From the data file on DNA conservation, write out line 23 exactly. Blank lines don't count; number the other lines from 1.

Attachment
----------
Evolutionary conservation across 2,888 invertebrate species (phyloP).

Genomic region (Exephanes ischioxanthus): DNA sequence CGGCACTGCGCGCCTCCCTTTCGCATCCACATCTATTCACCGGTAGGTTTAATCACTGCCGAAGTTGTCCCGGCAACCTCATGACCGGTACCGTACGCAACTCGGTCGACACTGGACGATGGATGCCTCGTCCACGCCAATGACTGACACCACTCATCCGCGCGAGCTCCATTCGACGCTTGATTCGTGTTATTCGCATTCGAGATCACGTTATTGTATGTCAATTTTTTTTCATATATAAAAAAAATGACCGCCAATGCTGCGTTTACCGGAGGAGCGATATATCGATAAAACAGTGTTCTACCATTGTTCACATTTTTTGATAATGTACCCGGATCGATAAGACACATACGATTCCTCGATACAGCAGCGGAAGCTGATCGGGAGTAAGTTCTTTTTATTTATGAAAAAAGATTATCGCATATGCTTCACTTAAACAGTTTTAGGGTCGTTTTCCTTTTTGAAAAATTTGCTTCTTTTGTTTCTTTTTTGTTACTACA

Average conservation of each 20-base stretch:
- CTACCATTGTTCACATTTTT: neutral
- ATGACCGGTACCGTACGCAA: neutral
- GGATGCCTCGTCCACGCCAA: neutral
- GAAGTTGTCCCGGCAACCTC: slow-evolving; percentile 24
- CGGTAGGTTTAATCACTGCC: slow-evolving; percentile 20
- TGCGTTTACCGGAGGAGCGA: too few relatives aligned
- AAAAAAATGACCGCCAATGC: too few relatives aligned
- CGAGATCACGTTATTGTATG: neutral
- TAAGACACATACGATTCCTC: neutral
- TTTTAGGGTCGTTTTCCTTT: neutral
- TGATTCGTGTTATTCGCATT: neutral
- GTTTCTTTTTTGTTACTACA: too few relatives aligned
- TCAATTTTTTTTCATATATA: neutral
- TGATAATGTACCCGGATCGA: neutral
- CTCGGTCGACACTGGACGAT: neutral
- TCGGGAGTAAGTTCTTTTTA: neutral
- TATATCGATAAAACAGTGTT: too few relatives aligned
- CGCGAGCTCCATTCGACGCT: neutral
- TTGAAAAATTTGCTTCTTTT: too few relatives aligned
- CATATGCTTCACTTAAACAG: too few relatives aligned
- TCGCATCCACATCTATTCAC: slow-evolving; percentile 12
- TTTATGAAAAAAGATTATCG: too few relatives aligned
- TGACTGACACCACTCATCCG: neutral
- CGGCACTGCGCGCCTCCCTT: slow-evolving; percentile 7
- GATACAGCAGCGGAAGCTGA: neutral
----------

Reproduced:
- CATATGCTTCACTTAAACAG: too few relatives aligned